The Court of Appeal (“CA”) handed down a judgment in Beyonics Technology Limited & Another v Goh Chan Peng & Others CACV 244/2014 recently which provides guidance on the discharge of a worldwide Mareva injunction issued by the Hong Kong courts and discovery orders in aid of foreign proceedings under section 21M of the High Court Ordinance (“Section 21M”).
The CA judgment clarifies the position of the Hong Kong courts as an ancillary court to assist foreign proceedings. Hong Kong courts will be cautious and very slow to take a different view on the necessity of maintaining a Section 21M injunction if the foreign court which has primary jurisdiction over the matter has discharged an injunction order. In addition, the Court of Appeal has doubted whether Section 21M allows the grant of a free-standing discovery order which is not in aid of an injunction.
After obtaining a worldwide Mareva injunction order against the Defendants from the High Court of Singapore on 27 July 2013, the Plaintiffs obtained a Mareva injunction against the Defendants from the Hong Kong court in aid of the Singapore proceedings the next day. On 9 September 2013, the Plaintiffs sought a discovery order in relation to bankers’ records of the 1st, 3rd and 4thDefendants’ bank accounts in Hong Kong pursuant to section 21 of the Evidence Ordinance, Cap. 8 and Order 38 rule 13 of the Rules of the High Court. Cap. 4A.
On 2 April 2014, the Singapore court discharged the Singapore Mareva injunction and gave liberty to the Plaintiffs to enter caveats on five landed properties owned by the 1st and/or 2ndDefendants, to continue until after the trial of the Singapore action or further order. Meanwhile, the Plaintiffs applied to the Singapore court for discovery against the Defendants, the scope of which included bank statements of their bank accounts in Hong Kong. The application was refused and the Plaintiffs’ appeal was later dismissed by the Singapore court.
On 10 June 2014, the 1st, 3rd and 4th Defendants applied to the Hong Kong court to discharge the Hong Kong Mareva injunction. The application was heard together with the Plaintiffs’ discovery application. The discharge application was dismissed but the discovery application was allowed. The Plaintiffs appealed.
The CA’s Decision
The Defendants’ primary argument in the appeal was that the lower court judge failed to give due regard to the order of the Singapore court to discharge the Singapore Mareva injunction upon giving the Plaintiffs liberty to enter caveats on the 1st and 2nd Defendants’ properties.
The Discharge Application
The CA said that generally, the Hong Kong court’s jurisdiction under Section 21M is ancillary in nature. Its purpose is to facilitate the foreign court which has primary jurisdiction over the matter. The court should consider two questions: (1) whether the facts warrant the relief sought if the substantive proceedings were brought in Hong Kong, and (2) whether it is unjust and inconvenient to grant the interim relief sought.
In this case, the Hong Kong court, in exercising its ancillary jurisdiction to provide assistance to the foreign court which is seized of the substantive proceedings, must respect the view and approach of the foreign court. The Hong Kong court should be cautious and very slow to take a different view on the necessity of maintaining a worldwide Mareva injunction.
The CA found that the lower court had not afforded due and sufficient regard for the Singapore court’s decision to discharge the Singapore Mareva injunction upon giving the Plaintiffs liberty to enter caveats on the Defendants’ properties. It should give due weight to the fact that the Singapore court did not see fit to exercise its power to continue the Singapore Mareva injunction, despite having the jurisdiction to do so. It should also have regard to the practical effect of the Singapore court order, i.e. the Defendants were free to deal with all their assets worldwide, including their Hong Kong assets.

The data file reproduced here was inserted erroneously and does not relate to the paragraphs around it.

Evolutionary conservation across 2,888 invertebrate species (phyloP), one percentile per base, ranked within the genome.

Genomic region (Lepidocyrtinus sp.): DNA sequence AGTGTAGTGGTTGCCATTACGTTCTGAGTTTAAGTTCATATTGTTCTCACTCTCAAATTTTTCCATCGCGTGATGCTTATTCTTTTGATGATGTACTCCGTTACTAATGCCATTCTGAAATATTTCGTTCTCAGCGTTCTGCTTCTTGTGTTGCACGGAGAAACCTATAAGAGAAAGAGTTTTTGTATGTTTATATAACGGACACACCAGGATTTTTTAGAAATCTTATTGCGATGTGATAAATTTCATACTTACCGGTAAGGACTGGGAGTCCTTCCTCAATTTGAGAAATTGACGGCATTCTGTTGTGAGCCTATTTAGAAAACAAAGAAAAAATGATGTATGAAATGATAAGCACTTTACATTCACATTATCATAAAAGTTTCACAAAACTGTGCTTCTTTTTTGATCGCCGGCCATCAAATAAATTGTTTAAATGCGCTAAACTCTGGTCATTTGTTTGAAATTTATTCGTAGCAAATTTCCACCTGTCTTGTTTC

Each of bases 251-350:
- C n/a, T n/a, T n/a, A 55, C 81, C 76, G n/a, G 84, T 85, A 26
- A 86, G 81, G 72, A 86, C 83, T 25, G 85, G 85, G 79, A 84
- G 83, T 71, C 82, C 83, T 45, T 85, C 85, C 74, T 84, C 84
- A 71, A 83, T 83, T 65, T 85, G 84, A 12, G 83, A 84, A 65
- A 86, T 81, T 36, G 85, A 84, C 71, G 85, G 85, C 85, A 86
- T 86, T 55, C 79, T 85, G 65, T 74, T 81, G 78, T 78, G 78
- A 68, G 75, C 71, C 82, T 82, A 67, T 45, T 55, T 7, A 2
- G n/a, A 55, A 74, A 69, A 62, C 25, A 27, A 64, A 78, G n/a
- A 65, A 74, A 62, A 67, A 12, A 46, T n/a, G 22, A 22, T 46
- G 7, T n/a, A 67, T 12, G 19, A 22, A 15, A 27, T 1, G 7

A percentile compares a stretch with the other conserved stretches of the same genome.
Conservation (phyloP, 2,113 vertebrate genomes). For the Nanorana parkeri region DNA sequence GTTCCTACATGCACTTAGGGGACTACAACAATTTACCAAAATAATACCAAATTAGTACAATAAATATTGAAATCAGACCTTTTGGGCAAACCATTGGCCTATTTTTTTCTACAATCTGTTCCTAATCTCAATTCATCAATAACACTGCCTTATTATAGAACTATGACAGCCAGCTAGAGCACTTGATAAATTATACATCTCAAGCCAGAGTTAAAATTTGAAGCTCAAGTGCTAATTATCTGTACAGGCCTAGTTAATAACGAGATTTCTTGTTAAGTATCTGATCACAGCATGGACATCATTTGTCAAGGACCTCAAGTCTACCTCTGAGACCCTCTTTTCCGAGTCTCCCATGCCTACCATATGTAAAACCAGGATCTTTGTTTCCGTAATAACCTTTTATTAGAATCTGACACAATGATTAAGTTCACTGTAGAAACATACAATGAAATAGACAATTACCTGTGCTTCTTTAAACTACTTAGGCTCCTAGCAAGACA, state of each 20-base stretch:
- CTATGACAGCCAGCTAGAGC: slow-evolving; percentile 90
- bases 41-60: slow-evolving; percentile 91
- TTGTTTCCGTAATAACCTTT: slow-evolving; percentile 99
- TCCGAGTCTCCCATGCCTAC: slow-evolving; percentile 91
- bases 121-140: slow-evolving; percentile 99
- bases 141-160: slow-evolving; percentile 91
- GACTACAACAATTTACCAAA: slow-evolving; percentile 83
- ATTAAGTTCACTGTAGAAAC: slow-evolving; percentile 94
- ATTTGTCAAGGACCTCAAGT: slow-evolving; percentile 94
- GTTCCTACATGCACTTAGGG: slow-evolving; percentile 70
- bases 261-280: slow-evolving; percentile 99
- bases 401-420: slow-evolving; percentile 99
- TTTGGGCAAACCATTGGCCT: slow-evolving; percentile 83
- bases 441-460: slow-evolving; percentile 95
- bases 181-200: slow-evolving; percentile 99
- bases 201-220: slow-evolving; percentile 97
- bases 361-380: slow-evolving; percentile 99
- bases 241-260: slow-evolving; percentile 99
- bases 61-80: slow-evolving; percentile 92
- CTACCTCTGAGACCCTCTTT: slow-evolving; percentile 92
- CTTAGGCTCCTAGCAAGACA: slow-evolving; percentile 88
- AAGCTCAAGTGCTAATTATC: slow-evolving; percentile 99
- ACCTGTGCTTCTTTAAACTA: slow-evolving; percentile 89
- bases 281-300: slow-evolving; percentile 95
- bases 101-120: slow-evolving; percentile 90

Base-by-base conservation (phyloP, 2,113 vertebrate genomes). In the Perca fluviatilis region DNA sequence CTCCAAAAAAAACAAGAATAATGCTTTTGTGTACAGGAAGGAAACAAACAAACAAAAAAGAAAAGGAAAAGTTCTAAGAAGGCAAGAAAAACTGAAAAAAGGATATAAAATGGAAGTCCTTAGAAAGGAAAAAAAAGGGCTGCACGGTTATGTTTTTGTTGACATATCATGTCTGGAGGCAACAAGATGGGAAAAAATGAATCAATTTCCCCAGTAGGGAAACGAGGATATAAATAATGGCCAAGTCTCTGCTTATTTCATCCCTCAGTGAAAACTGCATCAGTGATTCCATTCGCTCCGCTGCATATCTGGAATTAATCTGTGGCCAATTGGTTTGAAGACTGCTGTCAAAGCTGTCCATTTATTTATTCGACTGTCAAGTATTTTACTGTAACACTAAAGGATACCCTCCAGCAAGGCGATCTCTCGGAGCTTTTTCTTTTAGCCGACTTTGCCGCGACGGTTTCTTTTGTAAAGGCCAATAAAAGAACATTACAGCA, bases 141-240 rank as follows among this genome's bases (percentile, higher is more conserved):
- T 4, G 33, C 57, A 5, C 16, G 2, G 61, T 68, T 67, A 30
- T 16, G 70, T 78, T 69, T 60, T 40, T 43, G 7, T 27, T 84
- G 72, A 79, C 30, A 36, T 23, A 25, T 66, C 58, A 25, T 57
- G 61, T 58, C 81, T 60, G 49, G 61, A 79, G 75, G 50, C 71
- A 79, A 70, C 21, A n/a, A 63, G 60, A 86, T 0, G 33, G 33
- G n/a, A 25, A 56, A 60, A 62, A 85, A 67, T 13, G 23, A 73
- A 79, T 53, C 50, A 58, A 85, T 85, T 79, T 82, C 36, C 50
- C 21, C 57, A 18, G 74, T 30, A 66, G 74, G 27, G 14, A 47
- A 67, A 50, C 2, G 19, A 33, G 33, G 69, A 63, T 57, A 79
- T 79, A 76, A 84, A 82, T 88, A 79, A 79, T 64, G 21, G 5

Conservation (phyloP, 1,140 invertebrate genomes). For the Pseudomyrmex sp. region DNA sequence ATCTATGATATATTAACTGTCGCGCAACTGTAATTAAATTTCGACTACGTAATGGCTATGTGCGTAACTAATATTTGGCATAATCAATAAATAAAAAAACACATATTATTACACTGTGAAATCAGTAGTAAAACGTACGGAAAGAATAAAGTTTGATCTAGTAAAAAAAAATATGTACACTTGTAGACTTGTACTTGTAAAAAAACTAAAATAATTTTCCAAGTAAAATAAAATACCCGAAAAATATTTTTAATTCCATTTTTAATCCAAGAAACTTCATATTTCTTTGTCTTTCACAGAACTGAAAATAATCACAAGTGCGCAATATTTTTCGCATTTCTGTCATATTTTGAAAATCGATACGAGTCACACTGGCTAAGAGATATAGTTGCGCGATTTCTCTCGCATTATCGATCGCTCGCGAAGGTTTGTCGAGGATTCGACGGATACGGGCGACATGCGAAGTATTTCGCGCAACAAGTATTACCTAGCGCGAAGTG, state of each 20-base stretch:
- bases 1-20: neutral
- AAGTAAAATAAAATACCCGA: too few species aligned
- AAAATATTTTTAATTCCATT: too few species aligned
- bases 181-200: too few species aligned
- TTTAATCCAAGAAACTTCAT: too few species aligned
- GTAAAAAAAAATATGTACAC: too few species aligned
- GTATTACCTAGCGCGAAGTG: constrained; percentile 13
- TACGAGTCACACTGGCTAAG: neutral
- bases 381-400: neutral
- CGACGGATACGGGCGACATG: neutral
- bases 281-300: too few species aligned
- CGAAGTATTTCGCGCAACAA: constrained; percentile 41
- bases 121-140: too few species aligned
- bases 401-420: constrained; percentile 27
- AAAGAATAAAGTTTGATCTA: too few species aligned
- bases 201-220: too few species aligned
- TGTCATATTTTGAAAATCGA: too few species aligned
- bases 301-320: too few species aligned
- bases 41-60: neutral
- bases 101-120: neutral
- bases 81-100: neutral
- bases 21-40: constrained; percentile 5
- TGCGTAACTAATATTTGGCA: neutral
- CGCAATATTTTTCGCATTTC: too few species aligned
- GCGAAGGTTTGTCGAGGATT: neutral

The appeal was allowed.
The Discovery Application
The CA noted that the Plaintiffs were in effect seeking to have a free-standing discovery order against non-party bankers not in aid of an injunction. The CA cast doubt on the scope of Section 21M to grant a free-standing discovery order against non-party bankers in the case where an injunction granted by the foreign court has been discharged.
The CA held that the Hong Kong court must consider whether it is just and convenient to grant such order, and should be cautious and sensitive to the informed view of the foreign court. The Singapore court which has primary jurisdiction is clearly in a better position than the Hong Kong court to assess the disputes underlying the discovery application and to decide on the scope of discovery. As the Singapore court had refused to order discovery of documents (some of which overlapped with the banking documents sought in Hong Kong), the appropriate course would be for the Plaintiffs to apply to the Singapore court for the issue of a Letter of Request to Hong Kong so that the Singapore court have an opportunity to scrutinize the Plaintiffs’ application.
The application was dismissed.
The CA’s judgment is welcomed as it provides certainty in relation to the position of Hong Kong courts in considering the discharge of Section 21M injunctions in aid of foreign proceedings, and clarifies the scope of Section 21M in relation to inspection of bankers’ books applications.
Hong Kong courts will be cautious and very slow to take a different view on the necessity of maintaining a Section 21M injunction if the foreign court which has primary jurisdiction over the matter has discharged an injunction ordered by it. In addition, the Court of Appeal has doubted whether Section 21M allows the grant of a free-standing discovery order which is not in aid of an injunction.